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Foundation Updates

MJFF’s Dr. Rachel Dolhun (Virtually) Presents Guide on Navigating Thinking and Memory Changes at Alzheimer’s Association International Conference

AAIC Poster

Today, at the first virtual Alzheimer’s Association International Conference (AAIC), Rachel Dolhun, MD, movement disorder specialist and MJFF vice president of medical communications, shared insights on the development of and reaction to “Navigating Cognitive Changes in Parkinson’s Disease,” MJFF’s guide to understanding and managing thinking and memory changes. Featuring leading Alzheimer’s disease and related dementia researchers, physicians and industry partners, AAIC delivers live and on-demand sessions and poster presentations on the latest studies and discoveries in dementia. 

Watch Dr. Dolhun’s poster presentation:                              

For people with Parkinson’s disease (PD) and their families, thinking and memory changes can be among the most concerning potential symptoms. But information on this symptom — and how to talk about it is lacking. To answer this need, Dr. Dolhun worked over the course of a year with people living with PD, care partners, and experts in Parkinson’s and cognition, to gather their experiences and perspectives and create a resource for patients and families that offers:

  • Easy-to-understand definitions of cognition and dementia, and the differences between mild cognitive impairment, Parkinson’s dementia, and dementia with Lewy bodies; 
  • Steps and activities to boost brain health; 
  • Practical tips to open the conversation about cognitive changes; 
  • Strategies to work through cognitive changes in PD; and 
  • Information on the latest treatments and ongoing research.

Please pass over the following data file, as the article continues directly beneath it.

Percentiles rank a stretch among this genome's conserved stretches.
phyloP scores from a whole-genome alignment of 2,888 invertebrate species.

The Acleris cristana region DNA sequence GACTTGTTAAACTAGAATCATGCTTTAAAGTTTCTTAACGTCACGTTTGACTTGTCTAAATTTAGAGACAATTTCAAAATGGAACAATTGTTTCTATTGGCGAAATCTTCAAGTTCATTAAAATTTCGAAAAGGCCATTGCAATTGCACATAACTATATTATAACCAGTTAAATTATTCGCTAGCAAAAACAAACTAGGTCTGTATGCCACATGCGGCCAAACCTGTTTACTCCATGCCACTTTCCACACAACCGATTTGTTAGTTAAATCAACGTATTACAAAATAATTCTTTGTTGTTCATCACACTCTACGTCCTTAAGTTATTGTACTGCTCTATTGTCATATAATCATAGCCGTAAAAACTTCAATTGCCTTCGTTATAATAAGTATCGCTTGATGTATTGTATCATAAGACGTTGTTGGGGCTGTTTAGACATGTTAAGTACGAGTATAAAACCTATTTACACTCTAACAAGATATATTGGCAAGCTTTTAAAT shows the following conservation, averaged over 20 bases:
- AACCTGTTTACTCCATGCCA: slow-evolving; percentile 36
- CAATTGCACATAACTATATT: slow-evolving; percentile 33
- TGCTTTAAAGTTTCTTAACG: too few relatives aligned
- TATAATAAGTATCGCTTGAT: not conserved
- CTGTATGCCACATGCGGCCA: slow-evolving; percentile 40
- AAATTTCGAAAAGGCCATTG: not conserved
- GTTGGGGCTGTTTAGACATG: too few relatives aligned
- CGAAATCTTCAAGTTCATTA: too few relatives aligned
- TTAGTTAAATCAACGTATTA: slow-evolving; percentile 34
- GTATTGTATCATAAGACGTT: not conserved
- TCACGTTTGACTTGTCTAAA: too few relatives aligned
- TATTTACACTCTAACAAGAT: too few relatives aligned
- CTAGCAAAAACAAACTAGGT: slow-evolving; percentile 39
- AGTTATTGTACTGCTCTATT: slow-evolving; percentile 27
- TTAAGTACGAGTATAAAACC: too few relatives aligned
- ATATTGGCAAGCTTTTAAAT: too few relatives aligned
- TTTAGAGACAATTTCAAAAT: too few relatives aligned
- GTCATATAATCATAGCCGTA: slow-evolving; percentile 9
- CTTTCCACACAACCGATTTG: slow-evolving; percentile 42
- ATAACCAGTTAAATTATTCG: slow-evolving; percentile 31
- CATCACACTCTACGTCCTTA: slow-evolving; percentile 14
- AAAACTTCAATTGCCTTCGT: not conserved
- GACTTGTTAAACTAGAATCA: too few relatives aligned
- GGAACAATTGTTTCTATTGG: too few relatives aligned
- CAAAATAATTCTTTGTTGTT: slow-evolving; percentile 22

MJFF community member and care partner for husband Lee who lives with Lewy Body Dementia, Barbara Emery Mendel, who participated in the guide development said, “The resource is an excellent combination of medical, technical and practical information that can help people with Parkinson’s, their families and clinicians recognize, discuss and treat cognitive changes.”

Not every one of the 6 million people living with PD around the world experiences thinking or memory changes. But for those who do, they can vary from mild to more significant. Like all Parkinson’s symptoms, they are unique. (Learn more about thinking and memory changes in Parkinson’s.) And research into these symptoms and related conditions, as presented at AAIC, is critical to advance understanding and better treatments.

Speaking about the guide, Dr. Dolhun said, “I regularly hear from patients that dementia is one of the most worrisome symptoms of Parkinson’s. The goal of this guide is to encourage people with Parkinson’s and their loved ones to learn more about cognitive changes and to take action — whether that’s opening a discussion to lessen fear and improve care or practicing healthy habits to boost brain health. There’s a lot you can do today about cognitive changes.”  

Download the free guide “Navigating Cognitive Changes in Parkinson’s.”

View Dr. Dolhun’s poster presentation and hear more from speakers at the Alzheimer’s Association International Conference by clicking here. Registration to the conference is free and open to the public.

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